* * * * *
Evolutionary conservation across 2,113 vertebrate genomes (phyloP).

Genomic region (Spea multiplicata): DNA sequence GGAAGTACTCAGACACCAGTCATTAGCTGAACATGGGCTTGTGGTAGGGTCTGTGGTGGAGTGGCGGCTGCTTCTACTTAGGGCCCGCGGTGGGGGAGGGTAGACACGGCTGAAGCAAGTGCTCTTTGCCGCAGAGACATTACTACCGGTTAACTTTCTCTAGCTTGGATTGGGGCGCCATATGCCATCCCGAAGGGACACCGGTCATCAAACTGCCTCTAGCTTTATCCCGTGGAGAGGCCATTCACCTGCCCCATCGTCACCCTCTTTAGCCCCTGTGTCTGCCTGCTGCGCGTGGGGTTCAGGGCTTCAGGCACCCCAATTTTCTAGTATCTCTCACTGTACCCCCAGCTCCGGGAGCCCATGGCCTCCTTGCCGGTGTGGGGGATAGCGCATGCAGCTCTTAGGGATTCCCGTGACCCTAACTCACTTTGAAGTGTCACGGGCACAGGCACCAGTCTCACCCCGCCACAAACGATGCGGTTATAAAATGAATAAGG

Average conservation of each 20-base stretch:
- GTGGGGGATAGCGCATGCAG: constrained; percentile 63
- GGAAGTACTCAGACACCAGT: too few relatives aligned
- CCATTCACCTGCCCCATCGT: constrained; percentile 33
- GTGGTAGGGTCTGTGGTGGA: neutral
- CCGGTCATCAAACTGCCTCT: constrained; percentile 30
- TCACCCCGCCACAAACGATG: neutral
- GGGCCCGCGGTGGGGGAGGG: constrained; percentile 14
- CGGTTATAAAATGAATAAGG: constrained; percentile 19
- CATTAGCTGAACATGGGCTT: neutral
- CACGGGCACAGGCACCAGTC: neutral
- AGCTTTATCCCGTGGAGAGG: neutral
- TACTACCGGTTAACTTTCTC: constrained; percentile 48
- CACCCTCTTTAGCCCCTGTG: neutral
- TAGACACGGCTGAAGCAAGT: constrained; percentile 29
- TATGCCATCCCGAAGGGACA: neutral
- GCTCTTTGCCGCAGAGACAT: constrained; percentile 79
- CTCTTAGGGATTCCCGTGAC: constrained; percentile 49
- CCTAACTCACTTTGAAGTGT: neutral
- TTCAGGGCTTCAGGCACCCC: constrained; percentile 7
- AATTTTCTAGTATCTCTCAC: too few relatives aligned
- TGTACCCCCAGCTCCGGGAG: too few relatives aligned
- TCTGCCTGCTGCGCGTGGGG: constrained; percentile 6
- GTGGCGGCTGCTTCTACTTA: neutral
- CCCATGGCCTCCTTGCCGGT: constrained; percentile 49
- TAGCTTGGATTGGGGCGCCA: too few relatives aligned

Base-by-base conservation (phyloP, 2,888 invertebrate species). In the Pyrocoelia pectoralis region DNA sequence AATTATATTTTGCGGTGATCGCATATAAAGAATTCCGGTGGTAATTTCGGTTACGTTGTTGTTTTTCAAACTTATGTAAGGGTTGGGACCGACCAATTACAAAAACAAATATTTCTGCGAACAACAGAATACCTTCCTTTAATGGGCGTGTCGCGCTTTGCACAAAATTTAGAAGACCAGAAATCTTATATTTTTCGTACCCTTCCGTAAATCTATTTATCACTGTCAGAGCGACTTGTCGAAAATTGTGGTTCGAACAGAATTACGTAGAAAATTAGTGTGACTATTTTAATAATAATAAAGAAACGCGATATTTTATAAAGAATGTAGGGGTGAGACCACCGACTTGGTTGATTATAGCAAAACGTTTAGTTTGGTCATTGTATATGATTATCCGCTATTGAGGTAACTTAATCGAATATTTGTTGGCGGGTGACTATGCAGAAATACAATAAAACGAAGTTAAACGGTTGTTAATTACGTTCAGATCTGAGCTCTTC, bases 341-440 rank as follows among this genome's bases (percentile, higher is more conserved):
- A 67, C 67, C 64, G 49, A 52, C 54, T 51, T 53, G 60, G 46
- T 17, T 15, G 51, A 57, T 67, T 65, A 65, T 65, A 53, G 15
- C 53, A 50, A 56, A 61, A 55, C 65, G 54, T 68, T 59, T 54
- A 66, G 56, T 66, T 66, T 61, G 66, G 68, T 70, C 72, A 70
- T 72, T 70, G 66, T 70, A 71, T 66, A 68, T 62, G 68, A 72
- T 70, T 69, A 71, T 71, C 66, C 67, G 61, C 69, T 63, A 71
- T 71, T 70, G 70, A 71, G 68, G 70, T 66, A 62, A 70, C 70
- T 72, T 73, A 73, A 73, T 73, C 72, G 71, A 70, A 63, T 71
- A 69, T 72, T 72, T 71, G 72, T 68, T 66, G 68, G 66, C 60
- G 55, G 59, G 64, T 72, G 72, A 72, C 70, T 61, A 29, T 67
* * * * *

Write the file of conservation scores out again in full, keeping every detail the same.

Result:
Evolutionary conservation across 2,113 vertebrate genomes (phyloP).

Genomic region (Spea multiplicata): DNA sequence GGAAGTACTCAGACACCAGTCATTAGCTGAACATGGGCTTGTGGTAGGGTCTGTGGTGGAGTGGCGGCTGCTTCTACTTAGGGCCCGCGGTGGGGGAGGGTAGACACGGCTGAAGCAAGTGCTCTTTGCCGCAGAGACATTACTACCGGTTAACTTTCTCTAGCTTGGATTGGGGCGCCATATGCCATCCCGAAGGGACACCGGTCATCAAACTGCCTCTAGCTTTATCCCGTGGAGAGGCCATTCACCTGCCCCATCGTCACCCTCTTTAGCCCCTGTGTCTGCCTGCTGCGCGTGGGGTTCAGGGCTTCAGGCACCCCAATTTTCTAGTATCTCTCACTGTACCCCCAGCTCCGGGAGCCCATGGCCTCCTTGCCGGTGTGGGGGATAGCGCATGCAGCTCTTAGGGATTCCCGTGACCCTAACTCACTTTGAAGTGTCACGGGCACAGGCACCAGTCTCACCCCGCCACAAACGATGCGGTTATAAAATGAATAAGG

Average conservation of each 20-base stretch:
- GTGGGGGATAGCGCATGCAG: constrained; percentile 63
- GGAAGTACTCAGACACCAGT: too few relatives aligned
- CCATTCACCTGCCCCATCGT: constrained; percentile 33
- GTGGTAGGGTCTGTGGTGGA: neutral
- CCGGTCATCAAACTGCCTCT: constrained; percentile 30
- TCACCCCGCCACAAACGATG: neutral
- GGGCCCGCGGTGGGGGAGGG: constrained; percentile 14
- CGGTTATAAAATGAATAAGG: constrained; percentile 19
- CATTAGCTGAACATGGGCTT: neutral
- CACGGGCACAGGCACCAGTC: neutral
- AGCTTTATCCCGTGGAGAGG: neutral
- TACTACCGGTTAACTTTCTC: constrained; percentile 48
- CACCCTCTTTAGCCCCTGTG: neutral
- TAGACACGGCTGAAGCAAGT: constrained; percentile 29
- TATGCCATCCCGAAGGGACA: neutral
- GCTCTTTGCCGCAGAGACAT: constrained; percentile 79
- CTCTTAGGGATTCCCGTGAC: constrained; percentile 49
- CCTAACTCACTTTGAAGTGT: neutral
- TTCAGGGCTTCAGGCACCCC: constrained; percentile 7
- AATTTTCTAGTATCTCTCAC: too few relatives aligned
- TGTACCCCCAGCTCCGGGAG: too few relatives aligned
- TCTGCCTGCTGCGCGTGGGG: constrained; percentile 6
- GTGGCGGCTGCTTCTACTTA: neutral
- CCCATGGCCTCCTTGCCGGT: constrained; percentile 49
- TAGCTTGGATTGGGGCGCCA: too few relatives aligned

Base-by-base conservation (phyloP, 2,888 invertebrate species). In the Pyrocoelia pectoralis region DNA sequence AATTATATTTTGCGGTGATCGCATATAAAGAATTCCGGTGGTAATTTCGGTTACGTTGTTGTTTTTCAAACTTATGTAAGGGTTGGGACCGACCAATTACAAAAACAAATATTTCTGCGAACAACAGAATACCTTCCTTTAATGGGCGTGTCGCGCTTTGCACAAAATTTAGAAGACCAGAAATCTTATATTTTTCGTACCCTTCCGTAAATCTATTTATCACTGTCAGAGCGACTTGTCGAAAATTGTGGTTCGAACAGAATTACGTAGAAAATTAGTGTGACTATTTTAATAATAATAAAGAAACGCGATATTTTATAAAGAATGTAGGGGTGAGACCACCGACTTGGTTGATTATAGCAAAACGTTTAGTTTGGTCATTGTATATGATTATCCGCTATTGAGGTAACTTAATCGAATATTTGTTGGCGGGTGACTATGCAGAAATACAATAAAACGAAGTTAAACGGTTGTTAATTACGTTCAGATCTGAGCTCTTC, bases 341-440 rank as follows among this genome's bases (percentile, higher is more conserved):
- A 67, C 67, C 64, G 49, A 52, C 54, T 51, T 53, G 60, G 46
- T 17, T 15, G 51, A 57, T 67, T 65, A 65, T 65, A 53, G 15
- C 53, A 50, A 56, A 61, A 55, C 65, G 54, T 68, T 59, T 54
- A 66, G 56, T 66, T 66, T 61, G 66, G 68, T 70, C 72, A 70
- T 72, T 70, G 66, T 70, A 71, T 66, A 68, T 62, G 68, A 72
- T 70, T 69, A 71, T 71, C 66, C 67, G 61, C 69, T 63, A 71
- T 71, T 70, G 70, A 71, G 68, G 70, T 66, A 62, A 70, C 70
- T 72, T 73, A 73, A 73, T 73, C 72, G 71, A 70, A 63, T 71
- A 69, T 72, T 72, T 71, G 72, T 68, T 66, G 68, G 66, C 60
- G 55, G 59, G 64, T 72, G 72, A 72, C 70, T 61, A 29, T 67